Spirit rose a metre and stepped aside,
Somebody else took his place, and bravely cried,
(I’m a blackstar, I’m a blackstar)
~~~~~David Bowie, Blackstar, 2016

Bowie went through several ch-ch-changes during his 4 decade-plus career — from Ziggy Stardust to the Thin White Duke; from Glam to Disco to Electronica.

As Not Now Silly always says, It’s all about the music.

Accidentally On Purpose ► Throwback Thursday

I’m not going back all that far for today’s Throwback Thursday, just to the end of October. The 21st, to be exact, which is the day I had the accident in the Buick. 

Sometimes when looking back on an event, one can see all the incremental steps that led to it. However, that’s only in retrospect. That’s the Butterfly Effect for you. Nothing really happens in isolation.

Little could I have realized on the 21st of October that the accident would change everything for me. There was no way I could know how that falling domino would impact the one next to it, and the one next to that. Slowly, but surely, each domino fell against the next until I was faced with the inexorable decision to move the Not Now Silly Newsroom to Toronto, Canada, something I would have never contemplated on the night of the accident.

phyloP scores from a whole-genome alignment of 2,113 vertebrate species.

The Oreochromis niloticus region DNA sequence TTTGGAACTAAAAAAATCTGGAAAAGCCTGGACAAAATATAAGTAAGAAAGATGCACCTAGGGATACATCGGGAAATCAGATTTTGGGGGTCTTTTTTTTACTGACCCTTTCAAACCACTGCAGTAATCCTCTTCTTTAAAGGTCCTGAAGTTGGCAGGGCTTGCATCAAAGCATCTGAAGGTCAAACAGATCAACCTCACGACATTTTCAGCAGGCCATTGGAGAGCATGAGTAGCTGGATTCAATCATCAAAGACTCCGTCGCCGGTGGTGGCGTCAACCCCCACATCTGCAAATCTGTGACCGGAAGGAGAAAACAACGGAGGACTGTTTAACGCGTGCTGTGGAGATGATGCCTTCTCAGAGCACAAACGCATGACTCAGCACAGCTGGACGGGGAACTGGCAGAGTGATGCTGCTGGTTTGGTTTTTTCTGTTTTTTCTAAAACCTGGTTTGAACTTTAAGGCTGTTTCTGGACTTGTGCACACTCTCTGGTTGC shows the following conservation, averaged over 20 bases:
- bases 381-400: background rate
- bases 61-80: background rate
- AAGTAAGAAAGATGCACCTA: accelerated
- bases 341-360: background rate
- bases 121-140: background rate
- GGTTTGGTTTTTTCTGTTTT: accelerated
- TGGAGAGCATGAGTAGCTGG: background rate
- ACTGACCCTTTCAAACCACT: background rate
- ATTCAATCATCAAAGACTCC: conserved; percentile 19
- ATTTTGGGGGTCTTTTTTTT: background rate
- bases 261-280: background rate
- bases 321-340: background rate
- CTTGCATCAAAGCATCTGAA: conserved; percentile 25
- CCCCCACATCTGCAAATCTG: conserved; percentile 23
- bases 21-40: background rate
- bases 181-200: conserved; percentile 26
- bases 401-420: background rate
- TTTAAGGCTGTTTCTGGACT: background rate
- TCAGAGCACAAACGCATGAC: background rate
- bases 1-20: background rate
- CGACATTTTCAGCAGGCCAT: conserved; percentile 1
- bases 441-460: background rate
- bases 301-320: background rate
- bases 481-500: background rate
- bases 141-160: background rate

Have a Happy Throwback Thursday and DON’T FORGET to contribute to my Go Fund Me account for getting back home.

Where We’re At & Where We’re Going ► Unpacking the Writer

Pops and I soon after I moved to Florida 10 years ago.

I opened this joint (originally called “Headly Westerfield’s Aunty Em Ericann Blog”) in April of 2012 to publish Johnny Dollar Has Proven Himself To Be A Very Dangerous Person. Then I had to decide what else to do with it. It has metamorphosed into what you see here today, the Not Now Silly Newsroom.